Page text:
In tests for arsenic in more than 1,300 samples of rice and rice products, the Food and Drug Administration has found levels vary but overall are far too low to cause any immediate or short-term adverse health effects.
The results, out Friday, represent the first time FDA has released broad numbers on arsenic’s presence in rice products. The findings show the highest average levels in brown rice, the lowest in rice wine. The brown rice had 160 parts per billion inorganic arsenic per serving, infant rice cereal 120 and rice wine 11.
People who had contact with a calf that was kept near a popular Rhode Island ice cream shop should contact health officials because the animal may have had rabies, state health authorities said Thursday.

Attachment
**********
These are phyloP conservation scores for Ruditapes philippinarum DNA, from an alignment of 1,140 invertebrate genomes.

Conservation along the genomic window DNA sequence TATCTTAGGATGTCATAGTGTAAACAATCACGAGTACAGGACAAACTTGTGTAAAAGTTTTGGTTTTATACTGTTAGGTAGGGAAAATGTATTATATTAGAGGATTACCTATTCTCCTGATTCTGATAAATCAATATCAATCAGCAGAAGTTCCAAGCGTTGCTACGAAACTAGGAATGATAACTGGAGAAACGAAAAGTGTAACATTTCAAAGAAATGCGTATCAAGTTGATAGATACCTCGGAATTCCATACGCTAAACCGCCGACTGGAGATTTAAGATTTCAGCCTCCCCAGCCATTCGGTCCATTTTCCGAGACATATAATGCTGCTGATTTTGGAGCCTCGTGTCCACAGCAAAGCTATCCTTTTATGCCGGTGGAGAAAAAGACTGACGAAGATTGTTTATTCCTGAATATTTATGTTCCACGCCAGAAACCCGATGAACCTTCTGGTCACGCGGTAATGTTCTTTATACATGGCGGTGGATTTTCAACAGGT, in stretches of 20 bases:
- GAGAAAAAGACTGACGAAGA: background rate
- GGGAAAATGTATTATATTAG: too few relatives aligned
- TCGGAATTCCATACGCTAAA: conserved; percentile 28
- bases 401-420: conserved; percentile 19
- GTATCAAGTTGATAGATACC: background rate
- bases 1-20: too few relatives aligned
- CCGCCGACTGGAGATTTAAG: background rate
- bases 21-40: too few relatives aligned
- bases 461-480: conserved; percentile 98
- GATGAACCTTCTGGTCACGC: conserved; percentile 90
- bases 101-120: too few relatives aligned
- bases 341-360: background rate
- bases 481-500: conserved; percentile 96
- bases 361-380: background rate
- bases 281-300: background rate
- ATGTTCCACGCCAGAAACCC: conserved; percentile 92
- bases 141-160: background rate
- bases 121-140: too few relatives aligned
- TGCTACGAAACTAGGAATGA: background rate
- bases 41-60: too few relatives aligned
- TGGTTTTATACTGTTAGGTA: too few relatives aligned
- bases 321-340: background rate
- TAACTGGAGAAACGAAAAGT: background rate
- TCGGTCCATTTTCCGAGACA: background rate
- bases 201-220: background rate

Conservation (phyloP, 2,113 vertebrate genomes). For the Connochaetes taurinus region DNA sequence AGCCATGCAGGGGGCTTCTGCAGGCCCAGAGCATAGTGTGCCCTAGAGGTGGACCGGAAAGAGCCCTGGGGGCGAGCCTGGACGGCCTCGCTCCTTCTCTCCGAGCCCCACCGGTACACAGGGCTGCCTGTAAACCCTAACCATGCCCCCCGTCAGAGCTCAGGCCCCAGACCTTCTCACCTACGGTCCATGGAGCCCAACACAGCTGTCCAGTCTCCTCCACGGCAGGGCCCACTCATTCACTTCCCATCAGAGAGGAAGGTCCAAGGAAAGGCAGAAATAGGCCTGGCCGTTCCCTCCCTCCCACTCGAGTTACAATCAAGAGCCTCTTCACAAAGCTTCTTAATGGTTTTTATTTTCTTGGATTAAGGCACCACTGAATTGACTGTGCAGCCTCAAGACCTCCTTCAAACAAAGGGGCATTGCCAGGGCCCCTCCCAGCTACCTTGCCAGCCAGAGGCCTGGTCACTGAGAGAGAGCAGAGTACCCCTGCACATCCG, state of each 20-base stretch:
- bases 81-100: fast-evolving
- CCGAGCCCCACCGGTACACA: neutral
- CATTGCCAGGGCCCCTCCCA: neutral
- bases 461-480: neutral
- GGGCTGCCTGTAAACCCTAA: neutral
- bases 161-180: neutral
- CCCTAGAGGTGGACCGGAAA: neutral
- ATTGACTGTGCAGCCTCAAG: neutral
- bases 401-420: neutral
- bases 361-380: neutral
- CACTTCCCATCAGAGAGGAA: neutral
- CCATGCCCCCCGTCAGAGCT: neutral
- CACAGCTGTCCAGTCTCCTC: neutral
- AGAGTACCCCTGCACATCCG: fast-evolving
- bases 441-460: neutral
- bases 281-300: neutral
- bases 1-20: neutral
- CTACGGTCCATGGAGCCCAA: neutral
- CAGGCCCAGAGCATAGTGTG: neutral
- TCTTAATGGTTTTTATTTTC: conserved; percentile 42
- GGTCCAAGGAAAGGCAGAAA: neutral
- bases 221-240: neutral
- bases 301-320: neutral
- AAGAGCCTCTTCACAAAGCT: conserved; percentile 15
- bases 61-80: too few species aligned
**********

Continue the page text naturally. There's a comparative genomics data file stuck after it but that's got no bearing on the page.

The three month old black-and-white calf, named Oreo, bit a Massachusetts resident on July 15. It was quarantined the next day and was found dead Sunday.
Oreo had lived in a pasture next to Gray’s, a popular ice cream shop, and state health officials said they believe “a large number” of people may have touched the calf. Officials urged anyone who had physical contact with the animal since July 5 to notify the health department in the state where they live.